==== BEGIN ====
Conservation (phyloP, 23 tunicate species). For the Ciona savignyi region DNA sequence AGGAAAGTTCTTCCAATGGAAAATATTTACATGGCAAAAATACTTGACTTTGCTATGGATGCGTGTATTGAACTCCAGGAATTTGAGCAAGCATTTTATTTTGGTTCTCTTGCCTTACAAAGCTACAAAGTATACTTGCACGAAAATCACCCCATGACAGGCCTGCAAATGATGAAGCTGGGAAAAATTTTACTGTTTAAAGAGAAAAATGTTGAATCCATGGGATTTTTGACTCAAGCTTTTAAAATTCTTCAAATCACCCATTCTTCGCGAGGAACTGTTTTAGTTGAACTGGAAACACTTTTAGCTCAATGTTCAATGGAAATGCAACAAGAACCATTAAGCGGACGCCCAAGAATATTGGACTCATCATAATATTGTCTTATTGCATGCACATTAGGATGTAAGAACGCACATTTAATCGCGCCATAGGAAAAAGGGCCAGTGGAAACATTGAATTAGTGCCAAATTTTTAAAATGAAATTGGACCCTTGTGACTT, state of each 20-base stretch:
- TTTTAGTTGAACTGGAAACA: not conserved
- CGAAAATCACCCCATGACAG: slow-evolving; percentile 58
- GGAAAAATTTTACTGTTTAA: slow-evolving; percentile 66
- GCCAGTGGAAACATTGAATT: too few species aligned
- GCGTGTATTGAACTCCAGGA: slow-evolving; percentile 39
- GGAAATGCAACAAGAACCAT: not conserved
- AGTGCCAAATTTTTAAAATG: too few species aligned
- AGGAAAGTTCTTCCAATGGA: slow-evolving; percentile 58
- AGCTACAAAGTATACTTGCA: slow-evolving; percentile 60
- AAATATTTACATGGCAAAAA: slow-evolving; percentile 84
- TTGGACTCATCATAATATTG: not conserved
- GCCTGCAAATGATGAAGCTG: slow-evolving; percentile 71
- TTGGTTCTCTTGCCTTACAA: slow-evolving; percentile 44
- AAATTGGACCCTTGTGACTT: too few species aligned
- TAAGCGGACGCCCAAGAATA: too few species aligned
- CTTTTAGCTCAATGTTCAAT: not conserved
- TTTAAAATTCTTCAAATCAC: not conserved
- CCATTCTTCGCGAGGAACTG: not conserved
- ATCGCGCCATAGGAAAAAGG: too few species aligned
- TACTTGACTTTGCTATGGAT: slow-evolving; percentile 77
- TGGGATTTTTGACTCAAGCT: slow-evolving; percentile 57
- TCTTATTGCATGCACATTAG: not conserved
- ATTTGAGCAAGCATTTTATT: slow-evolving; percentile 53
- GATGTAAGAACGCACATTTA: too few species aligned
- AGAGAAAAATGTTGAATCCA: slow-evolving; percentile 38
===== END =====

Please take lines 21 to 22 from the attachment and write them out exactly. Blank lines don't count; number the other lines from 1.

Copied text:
- TACTTGACTTTGCTATGGAT: slow-evolving; percentile 77
- TGGGATTTTTGACTCAAGCT: slow-evolving; percentile 57